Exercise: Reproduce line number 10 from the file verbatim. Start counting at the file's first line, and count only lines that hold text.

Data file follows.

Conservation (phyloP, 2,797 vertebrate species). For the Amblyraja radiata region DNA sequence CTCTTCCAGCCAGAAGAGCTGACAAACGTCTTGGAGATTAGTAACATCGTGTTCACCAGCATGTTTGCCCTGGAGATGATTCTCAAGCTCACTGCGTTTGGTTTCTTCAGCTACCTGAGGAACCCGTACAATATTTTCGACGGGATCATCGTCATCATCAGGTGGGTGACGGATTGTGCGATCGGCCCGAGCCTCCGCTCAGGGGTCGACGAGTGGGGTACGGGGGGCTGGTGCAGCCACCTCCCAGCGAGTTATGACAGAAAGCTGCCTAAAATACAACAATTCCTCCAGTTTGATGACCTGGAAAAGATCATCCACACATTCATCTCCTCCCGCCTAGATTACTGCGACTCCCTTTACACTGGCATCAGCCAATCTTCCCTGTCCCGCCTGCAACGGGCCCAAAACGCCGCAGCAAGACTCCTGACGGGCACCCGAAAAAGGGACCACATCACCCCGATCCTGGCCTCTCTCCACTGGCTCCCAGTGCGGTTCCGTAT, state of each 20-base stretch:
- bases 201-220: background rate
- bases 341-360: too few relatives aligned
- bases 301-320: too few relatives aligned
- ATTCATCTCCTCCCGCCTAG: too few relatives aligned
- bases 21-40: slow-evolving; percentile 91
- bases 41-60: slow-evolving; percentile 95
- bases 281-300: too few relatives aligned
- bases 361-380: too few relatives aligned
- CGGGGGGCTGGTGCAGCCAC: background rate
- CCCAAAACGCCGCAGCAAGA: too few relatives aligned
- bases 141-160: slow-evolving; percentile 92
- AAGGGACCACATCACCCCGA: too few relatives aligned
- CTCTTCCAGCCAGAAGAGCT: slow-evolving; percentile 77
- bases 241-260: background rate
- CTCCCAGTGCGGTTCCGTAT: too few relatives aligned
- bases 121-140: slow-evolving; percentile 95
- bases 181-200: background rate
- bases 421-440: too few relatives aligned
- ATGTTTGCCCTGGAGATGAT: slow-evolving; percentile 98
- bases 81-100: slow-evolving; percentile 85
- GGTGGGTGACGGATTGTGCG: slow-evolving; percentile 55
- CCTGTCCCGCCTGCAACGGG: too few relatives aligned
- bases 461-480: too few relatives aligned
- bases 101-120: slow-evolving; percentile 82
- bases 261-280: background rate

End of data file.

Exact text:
- CGGGGGGCTGGTGCAGCCAC: background rate